Addressing Toxic Polarization Requires Heart-level Spiritual Solutions
The results are in! Fetzer is excited to share news of 25 interventions that can help strengthen American democracy. This work, the Strengthening Democracy Challenge, took place over the past few years in a project we co-funded with our allies to support Stanford University’s Polarization and Social Change Lab. The challenge was designed to identify ways to
- reduce Americans’ anti-democratic attitudes,
- reduce Americans’ partisan animosity, and
- reduce Americans’ support for political violence.
“For Fetzer, toxic polarization and partisan animosity are heart-level spiritual challenges,” says Sharif Azami, senior program officer at the Fetzer Institute. “For our efforts to be effective in breaking through to the exhausted majority in the U.S., organizations in the bridging and healing divides ecosystem require rigorous research to understand the efficacy of our engagement methodologies and/or other interventions. Research such as Stanford’s Strengthening Democracy Challenge is critical in addressing this need.”
In the largest social science experiment of its kind, Stanford’s Polarization and Social Change Lab solicited interventions that would
- address toxic polarization
- be scalable (people could experience online), and
- brief (less than eight minutes).
Researchers, activists, and practitioners submitted 252 interventions. The Lab team and a multidisciplinary advisory board worked to identify 25 of the most promising to test against one another in a unique “experimental tournament” that involved more than 31,000 Americans, a sample representative of America’s partisan landscape.
Director of the Polarization and Social Change Lab Robb Willer notes, “We hope these results offer an evidence-based toolbox that can be used to begin to rebuild the national damage wrought by anti-democratic rhetoric and candidates, and to strengthen the public’s commitment to democratic practices.”
Here’s how the 25 winning interventions performed with the project’s main outcomes.
23 reduced Americans’ partisan animosity.
6 reduced support for undemocratic practices by politicians.
5 decreased support for partisan violence.
We encourage you to check out and share this sampling.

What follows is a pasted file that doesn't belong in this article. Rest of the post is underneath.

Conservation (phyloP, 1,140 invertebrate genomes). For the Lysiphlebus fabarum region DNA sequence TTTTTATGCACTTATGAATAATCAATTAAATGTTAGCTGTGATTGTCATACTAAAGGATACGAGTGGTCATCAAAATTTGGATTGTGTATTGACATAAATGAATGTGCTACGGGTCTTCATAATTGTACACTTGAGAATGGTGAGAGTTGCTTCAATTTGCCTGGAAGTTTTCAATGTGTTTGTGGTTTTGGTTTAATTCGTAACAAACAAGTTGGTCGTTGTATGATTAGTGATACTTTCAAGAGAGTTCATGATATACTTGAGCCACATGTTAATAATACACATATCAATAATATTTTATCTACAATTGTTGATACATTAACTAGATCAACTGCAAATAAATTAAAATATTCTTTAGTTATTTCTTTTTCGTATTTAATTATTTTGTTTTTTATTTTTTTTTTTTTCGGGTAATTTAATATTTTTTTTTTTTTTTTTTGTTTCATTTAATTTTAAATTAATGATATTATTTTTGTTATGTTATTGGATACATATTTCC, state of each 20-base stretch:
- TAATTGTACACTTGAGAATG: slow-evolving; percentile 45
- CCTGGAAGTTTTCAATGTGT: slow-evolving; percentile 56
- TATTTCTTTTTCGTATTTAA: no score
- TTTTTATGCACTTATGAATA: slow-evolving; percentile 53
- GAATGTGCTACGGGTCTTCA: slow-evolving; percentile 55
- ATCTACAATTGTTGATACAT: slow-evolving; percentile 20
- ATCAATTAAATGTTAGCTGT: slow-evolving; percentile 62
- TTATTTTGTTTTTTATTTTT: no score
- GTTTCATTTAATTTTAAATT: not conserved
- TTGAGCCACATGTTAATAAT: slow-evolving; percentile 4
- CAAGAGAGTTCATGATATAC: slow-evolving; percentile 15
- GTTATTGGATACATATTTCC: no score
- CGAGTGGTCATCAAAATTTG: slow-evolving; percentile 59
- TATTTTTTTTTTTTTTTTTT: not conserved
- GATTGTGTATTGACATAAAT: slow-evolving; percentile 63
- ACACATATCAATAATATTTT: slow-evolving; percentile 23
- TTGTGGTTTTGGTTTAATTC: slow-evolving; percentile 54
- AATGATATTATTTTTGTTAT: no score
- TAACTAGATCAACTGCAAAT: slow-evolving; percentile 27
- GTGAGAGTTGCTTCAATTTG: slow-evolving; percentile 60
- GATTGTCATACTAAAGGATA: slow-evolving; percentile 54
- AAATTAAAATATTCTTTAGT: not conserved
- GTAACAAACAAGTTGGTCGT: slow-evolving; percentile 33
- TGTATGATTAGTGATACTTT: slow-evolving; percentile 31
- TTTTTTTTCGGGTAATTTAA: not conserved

Democratic Misperceptions (significantly improved all three main outcomes): This intervention presented participants with data showing that rival partisans do not hold as strong of anti-democratic attitudes as participants likely assumed. For example, Republicans were shown data on Democrats’ low support for several anti-democratic practices. (Submitters: Alia Braley & Gabriel Lenz, UC-Berkeley, Dhaval Adjodah, Hossein Rahnama, & Alex Pentland, MIT.)
Elite Cues (significantly improved all three main outcomes): This intervention featured a short film in which Spencer Cox and Chris Peterson—the 2020 Utah Gubernatorial Democratic and Republican party candidates—discussed their common commitment to honor the results of the 2020 election. (Submitter: Ben Lyons, University of Utah.)
Misperception Film (significantly improved all three main outcomes): This intervention featured a short film in which several Democrats and Republicans discuss how they feel misperceived by rival partisans and react to data showing surprising overlap in the views of Democrats and Republicans. (Submitters: Samantha Moore-Berg, University of Pennsylvania & Beyond Conflict, Michael Pasek, The New School for Social Research & Beyond Conflict, Rebecca Littman, Illinois-Chicago, Roman Gallardo, University of Pennsylvania, Nour Kteily, Northwestern University.)
Fear of Democratic Collapse (significantly reduced support for undemocratic practices and partisan animosity) This intervention presented participants with a video about countries where democracy collapsed (e.g., Venezuela, Turkey). The video shows scenes of chaos, then asks whether democracy could collapse in the U.S., showing scenes from the January 6th Capitol attack. Interestingly, this intervention actually increased support for partisan violence among Republican participants. (Submitters: Katherine Clayton & Michael Tomz, Stanford University.)
Positive Contact (significantly reduced partisan animosity): This intervention primarily featured a short film—"Worlds Apart”—produced by Heineken in 2017 in which three pairs of British strangers respectfully discuss their political differences. (Submitters: Daniel Stone, David Francis, & Michael Franz, Bowdoin College, Julia Minson, Harvard University.)
The Fetzer Institute supported the Strengthening Democracy Challenge along with the Civic Health Project, the Stanford Center on Philanthropy and Civil Society, the Institute for Policy Research, Northwestern University, the United States Department of the Navy Office of Naval Research, the TDF Foundation, and Ford Motor Company Center for Global Citizenship.
Learn more about Fetzer's democracy work.
The Stanford Center on Philanthropy and Civil Society (PACS) is a global interdisciplinary research center and publisher of the Stanford Social Innovation Review. Stanford PACS develops and shares knowledge to improve philanthropy, strengthen civil society, and address societal challenges.